Like a Crush of Wurms on steroids, Army is a nice card in that it creates a ton of creatures that can do a sizeable amount of damage. It can basically only be answered by a Wrath effect and is immune to singleton creature removal, and it also has Flashback! This is an auto-include in nearly every Type 4 stack.
Reaper from the Abyss
Creature – Demon
Morbid – At the beginning of each end step, if a creature died this turn, destroy target non-demon creature.
This card effectively doubles each removal spell played, by killing another creature on any players end step in which another creature died, so it can be particularly effective in larger multiplayer ring games. For many stacks seeking more creatures this is a nice option, but won’t make the cut in jam packed stacks.
Tribute to Hunger
Target opponent sacrifices a creature. You gain life equal to that creature’s toughness.
Another piece of Instant speed removal (the best kind), this can gain you life and kill an opposing threat. Most players generally won’t have more than one creature in play at a given time, so this effectively acts as targeted removal at Instant speed with the caster gaining life. This is probably good enough to make it into most Type 4 stacks.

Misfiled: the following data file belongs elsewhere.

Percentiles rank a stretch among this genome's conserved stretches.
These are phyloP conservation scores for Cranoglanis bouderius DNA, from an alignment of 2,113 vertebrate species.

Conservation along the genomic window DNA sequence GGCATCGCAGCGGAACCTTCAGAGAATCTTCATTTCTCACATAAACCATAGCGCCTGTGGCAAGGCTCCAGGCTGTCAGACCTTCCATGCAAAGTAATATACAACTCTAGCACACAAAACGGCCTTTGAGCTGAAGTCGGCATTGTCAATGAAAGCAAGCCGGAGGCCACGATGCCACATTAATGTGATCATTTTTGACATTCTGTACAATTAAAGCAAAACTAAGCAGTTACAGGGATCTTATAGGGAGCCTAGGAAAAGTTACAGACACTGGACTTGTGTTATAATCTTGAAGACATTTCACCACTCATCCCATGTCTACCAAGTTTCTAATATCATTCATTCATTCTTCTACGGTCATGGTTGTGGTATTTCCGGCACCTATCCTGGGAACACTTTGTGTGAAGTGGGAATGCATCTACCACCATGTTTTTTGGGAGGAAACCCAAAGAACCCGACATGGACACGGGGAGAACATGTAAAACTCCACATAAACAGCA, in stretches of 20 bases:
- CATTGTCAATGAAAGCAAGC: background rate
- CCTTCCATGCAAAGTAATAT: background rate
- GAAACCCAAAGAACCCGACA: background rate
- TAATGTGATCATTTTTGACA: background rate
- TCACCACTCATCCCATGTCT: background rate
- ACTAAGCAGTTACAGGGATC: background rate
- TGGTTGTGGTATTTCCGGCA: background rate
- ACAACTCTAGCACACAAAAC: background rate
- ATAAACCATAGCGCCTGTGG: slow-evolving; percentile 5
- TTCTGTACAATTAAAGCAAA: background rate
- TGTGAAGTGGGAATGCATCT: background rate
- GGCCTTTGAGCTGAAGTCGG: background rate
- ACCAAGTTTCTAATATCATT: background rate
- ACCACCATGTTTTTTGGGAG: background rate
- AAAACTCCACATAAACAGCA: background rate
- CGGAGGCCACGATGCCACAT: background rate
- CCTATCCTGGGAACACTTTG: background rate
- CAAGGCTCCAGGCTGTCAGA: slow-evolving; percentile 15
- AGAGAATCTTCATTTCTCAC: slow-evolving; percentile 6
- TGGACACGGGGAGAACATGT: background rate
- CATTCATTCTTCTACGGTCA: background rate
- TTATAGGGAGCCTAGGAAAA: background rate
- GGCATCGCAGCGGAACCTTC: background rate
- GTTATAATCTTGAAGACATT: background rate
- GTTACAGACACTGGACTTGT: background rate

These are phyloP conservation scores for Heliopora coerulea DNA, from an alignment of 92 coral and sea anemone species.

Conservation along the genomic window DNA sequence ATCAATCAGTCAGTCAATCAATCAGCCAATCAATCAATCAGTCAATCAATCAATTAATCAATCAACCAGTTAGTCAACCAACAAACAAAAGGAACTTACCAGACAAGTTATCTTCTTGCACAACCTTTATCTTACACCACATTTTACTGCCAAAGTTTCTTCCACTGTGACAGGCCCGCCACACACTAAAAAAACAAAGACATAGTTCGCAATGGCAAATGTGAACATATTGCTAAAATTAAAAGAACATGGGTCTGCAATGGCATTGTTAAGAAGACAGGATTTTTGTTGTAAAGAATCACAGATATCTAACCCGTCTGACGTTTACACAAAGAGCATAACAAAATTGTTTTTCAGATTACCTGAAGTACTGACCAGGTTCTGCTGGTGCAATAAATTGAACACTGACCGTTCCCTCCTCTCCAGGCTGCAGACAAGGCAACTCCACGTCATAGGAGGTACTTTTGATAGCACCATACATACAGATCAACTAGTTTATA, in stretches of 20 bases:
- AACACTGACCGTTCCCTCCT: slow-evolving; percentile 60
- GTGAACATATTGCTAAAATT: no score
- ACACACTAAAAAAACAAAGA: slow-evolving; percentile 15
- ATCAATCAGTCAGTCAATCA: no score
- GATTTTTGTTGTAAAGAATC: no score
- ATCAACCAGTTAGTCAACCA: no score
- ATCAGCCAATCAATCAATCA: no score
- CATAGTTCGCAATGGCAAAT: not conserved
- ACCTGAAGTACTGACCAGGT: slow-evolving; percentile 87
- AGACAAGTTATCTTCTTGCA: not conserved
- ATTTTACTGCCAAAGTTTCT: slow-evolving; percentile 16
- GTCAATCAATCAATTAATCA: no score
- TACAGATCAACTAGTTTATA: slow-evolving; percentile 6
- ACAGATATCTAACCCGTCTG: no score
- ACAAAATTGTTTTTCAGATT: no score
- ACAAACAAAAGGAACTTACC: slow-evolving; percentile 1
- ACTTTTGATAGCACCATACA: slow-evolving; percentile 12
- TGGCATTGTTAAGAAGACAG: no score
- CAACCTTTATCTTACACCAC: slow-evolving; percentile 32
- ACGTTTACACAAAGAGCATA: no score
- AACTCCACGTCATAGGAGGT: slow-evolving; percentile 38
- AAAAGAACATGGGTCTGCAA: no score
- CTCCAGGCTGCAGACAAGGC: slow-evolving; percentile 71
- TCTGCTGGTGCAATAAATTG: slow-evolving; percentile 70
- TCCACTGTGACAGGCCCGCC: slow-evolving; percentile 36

Return target creature card from your graveyard to the battlefield.
A generic Reanimate spell by nature, what makes this card playable is the fact that it has Flashback, which means you get to Reanimate a couple of fatties from your graveyard that the opponent has already dealt with, gaining you some nominal card advantage. Decent, and probably worth trying out to see if this will make your stack.
Victim of Night
Destroy target non-Vampire, non-Werewolf, non-Zombie creature.
There aren’t many Vampires, Werewolfs, and Zombies making the cut in anybody’s stack, so aside from that restriction this is more Instant speed targeted removal that should be good enough for most builder’s stacks, and is an auto-include in any Pauper-style stack (commons and uncommon only).